Ahead of the 2022 World Cup, hundreds of foreign workers have died on construction sites in Qatar. A year ago the government promised reforms. But reporter Florian Bauer found out that little progress has been made.
There's not a lot of activity on the suburban streets of Doha. Occasionally an 18-wheeler or a car rolls by, throwing up dust. Otherwise it's calm in the industrial area of the Qatari capital. More than one-and-a-half million people live here, amidst factories, commercial sites, warehouses and remnants of the desert. There are worker camps as far as the eye can see.
This is home to the foreign workers who are remaking Qatar ahead of the 2022 World Cup. They come from Nepal and Bangladesh, India and the Philippines. But despite the large numbers of inhabitants, this is a depressing corner of an otherwise vibrant, modern country. Most of the buildings are grey. Unpaved roads cut through the dust. Most of the three or four-story barracks have no windows. It's not a place anyone would want to work, let alone live.
It's Friday, the one day of the week the workers have off, and I'm hoping to talk with some of them. It's the fourth time in four-and-a-half years that I've come to Qatar, a small country that is hoping to use its riches to become a major sporting nation. It's been a year since the government promised that it would reform the labor system, and improve the conditions of foreign workers.
The government pledged to end the "Kafala system," which requires employees to get permission from their employers in order to leave the country. That promise was made amidst international pressure after media, including DW, reported about the dire conditions on Qatari construction sites. Critics spoke of modern-day slavery.
16 people, 20 square meters
It was May 2014 when the Qatar Ministry of Labor and Social Affairs promised their reforms. My camera team and I back in Qatar to check on what, if anything, has actually been done for a German public-television documentary entitled "Football for Sale." I drive through the industrial area with no particular destination in mind. The streets here have no names - only numbers.
A barrack by the side of the road catches my attention. It's next to two brand-new, uninhabited buildings. When the workers notice me, they come running up. They're curious. So am I. They tell me that 300 to 400 people live in the three-story building. They give me a tour. The kitchen is tiny and filthy. There are far too few toilets, only ten for every 100 inhabitants, and many have no doors. There's no privacy here. Most of the workers who live in these barracks come from Nepal. They show me their quarters. 12 to 16 people exist in a space of 20 square meters. They've been living like this for two years.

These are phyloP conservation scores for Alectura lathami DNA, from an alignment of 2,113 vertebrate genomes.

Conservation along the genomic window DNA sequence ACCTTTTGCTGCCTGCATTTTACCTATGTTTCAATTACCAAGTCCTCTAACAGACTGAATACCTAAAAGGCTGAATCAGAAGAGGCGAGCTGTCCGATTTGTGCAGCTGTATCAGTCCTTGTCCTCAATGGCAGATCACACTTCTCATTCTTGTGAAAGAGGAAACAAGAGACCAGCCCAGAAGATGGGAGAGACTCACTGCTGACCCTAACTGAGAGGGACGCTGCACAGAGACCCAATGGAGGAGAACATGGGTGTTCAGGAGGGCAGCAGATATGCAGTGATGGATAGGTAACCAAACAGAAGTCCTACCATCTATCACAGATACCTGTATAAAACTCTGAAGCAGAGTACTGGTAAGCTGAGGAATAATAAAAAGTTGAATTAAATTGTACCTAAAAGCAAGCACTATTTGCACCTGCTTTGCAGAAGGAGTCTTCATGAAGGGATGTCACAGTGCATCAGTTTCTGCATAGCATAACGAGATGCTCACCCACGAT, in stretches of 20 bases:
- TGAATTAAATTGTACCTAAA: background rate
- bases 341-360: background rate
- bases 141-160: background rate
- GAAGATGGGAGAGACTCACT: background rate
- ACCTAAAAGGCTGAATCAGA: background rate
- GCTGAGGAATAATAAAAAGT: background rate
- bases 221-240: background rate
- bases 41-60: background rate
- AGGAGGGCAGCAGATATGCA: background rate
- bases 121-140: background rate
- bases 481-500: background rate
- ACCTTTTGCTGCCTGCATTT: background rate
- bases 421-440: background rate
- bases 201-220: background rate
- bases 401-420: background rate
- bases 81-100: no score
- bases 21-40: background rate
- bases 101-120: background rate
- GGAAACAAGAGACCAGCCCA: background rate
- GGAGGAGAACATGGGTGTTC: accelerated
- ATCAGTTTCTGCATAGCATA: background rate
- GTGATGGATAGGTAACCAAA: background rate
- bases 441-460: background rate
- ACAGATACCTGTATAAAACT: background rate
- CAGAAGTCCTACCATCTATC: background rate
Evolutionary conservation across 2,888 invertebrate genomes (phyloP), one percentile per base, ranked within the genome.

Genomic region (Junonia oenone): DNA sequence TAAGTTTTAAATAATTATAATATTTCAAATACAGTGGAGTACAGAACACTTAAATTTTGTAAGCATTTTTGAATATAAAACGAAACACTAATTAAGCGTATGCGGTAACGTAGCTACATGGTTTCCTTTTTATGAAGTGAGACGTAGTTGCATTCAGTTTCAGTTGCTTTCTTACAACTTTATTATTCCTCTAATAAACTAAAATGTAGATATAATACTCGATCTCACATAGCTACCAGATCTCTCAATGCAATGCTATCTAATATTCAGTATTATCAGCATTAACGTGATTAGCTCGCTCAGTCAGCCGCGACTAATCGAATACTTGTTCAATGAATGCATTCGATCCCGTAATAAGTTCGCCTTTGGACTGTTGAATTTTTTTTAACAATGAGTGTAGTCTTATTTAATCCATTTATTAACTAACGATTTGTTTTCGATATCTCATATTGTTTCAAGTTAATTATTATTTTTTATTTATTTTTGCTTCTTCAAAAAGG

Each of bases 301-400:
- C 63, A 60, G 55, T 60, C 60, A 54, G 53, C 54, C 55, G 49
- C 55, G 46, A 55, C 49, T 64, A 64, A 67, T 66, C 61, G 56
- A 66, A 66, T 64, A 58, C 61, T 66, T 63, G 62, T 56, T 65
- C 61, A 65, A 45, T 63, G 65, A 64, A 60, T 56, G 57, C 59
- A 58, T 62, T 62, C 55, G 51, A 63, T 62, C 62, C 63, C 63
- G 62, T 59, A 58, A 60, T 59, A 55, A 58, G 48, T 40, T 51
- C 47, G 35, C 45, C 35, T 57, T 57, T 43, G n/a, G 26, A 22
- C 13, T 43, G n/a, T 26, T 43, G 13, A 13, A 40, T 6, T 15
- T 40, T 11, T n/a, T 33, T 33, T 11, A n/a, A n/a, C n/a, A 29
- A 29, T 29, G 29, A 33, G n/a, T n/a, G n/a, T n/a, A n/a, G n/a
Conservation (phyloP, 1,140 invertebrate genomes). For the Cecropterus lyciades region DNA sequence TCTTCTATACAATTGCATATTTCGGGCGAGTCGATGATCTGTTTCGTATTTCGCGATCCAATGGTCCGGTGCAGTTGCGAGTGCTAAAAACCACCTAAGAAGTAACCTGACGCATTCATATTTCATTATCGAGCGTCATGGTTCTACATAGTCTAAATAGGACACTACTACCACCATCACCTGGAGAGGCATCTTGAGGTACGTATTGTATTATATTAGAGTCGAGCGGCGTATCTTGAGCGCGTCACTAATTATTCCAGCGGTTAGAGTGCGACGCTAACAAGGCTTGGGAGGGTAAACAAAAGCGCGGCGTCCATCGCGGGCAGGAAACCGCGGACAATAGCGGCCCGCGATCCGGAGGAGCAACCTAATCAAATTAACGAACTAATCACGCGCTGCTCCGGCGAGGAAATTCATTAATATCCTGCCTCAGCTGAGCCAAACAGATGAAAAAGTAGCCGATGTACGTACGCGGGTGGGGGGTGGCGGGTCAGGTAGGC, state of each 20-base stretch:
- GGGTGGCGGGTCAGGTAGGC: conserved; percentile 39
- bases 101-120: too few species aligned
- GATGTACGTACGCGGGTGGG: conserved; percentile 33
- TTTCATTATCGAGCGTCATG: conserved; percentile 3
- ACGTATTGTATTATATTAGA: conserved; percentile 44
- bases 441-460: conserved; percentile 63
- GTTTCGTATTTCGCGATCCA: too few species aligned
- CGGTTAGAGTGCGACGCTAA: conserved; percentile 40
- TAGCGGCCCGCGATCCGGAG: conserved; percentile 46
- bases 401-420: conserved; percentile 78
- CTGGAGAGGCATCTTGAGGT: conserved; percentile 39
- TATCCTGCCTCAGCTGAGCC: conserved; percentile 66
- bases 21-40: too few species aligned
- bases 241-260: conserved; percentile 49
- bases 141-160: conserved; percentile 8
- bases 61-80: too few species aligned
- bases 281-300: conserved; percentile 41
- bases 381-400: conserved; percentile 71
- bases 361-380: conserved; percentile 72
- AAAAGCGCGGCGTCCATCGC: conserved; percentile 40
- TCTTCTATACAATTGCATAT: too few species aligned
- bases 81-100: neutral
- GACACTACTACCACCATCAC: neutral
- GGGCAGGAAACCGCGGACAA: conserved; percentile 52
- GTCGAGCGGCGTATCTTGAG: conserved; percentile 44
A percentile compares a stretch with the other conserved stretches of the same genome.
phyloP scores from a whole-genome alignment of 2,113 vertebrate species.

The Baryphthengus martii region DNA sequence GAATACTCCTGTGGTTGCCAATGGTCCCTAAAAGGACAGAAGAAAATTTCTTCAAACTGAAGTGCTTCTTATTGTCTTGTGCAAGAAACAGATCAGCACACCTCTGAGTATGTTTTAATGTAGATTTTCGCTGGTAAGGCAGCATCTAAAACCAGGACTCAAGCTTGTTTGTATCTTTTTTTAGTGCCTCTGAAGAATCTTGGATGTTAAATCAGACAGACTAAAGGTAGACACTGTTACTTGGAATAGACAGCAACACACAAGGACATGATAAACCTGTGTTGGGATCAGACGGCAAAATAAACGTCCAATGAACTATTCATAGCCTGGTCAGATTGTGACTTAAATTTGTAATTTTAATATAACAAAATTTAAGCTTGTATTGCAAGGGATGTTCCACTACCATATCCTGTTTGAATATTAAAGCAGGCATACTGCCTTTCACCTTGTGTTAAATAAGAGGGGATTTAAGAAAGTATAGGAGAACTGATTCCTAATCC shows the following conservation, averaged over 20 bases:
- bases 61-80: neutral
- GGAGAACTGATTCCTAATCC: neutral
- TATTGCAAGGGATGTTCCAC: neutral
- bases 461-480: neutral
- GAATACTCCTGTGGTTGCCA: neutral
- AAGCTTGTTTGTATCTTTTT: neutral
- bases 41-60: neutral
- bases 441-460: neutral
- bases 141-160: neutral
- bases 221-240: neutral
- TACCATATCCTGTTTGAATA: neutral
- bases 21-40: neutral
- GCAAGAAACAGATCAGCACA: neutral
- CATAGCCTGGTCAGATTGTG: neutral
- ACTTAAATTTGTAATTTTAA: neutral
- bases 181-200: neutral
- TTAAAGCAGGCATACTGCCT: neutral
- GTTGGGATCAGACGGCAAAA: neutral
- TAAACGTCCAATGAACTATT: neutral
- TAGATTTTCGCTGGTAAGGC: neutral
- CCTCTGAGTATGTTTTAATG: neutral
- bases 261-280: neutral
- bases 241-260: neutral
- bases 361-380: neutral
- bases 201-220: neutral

"This is no way to live," says one of the Nepalese workers who doesn't want his name revealed. "The air-conditioning doesn't work, and that's with 16 to a room and 50 degrees Celsius in summer." Others tell me they've been forced to surrender their passports and can't decide for themselves whether and when they want to leave Qatar. These stories are basically the same ones I heard a year ago.
Prisoners of the system
What's more, the workers tell me they aren't receiving their full wages. They say they're being paid 700 Qatari Riyal, around 200 euros ($223), a month - well below the minimum wage of 900 Qatari Riyal agreed between Nepal and Qatar.
"The pay is bad, and we didn't get any money at all the first three months," the Nepalese worker tells us. "And we went into debt to be able to come here."
They are prisoners of the system. The workers here often send half of what they earn back to Nepal, where the money is enough to support a whole family. Yet little has changed in the conditions under which they work and live. The Qatari government seems to have understood that reforms are necessary but may have underestimated how quickly they could be put in place.
Decisions in Qatar - the richest country on earth in terms of per capita income - are made by a small circle of individuals around the 34-year old Emir Sheikh Tamim bin Hamad Al Thani. Insiders tell me that Qatari ministries have too few well-trained, experienced administrators.
The workers in the industrial area make the best of their lot, playing cricket or football in the dust between the barracks on this, their day off. The mood is relaxed. At least they don't have to work today. It's a moment of happiness amidst the desperation. It's then that my camera team and I are arrested.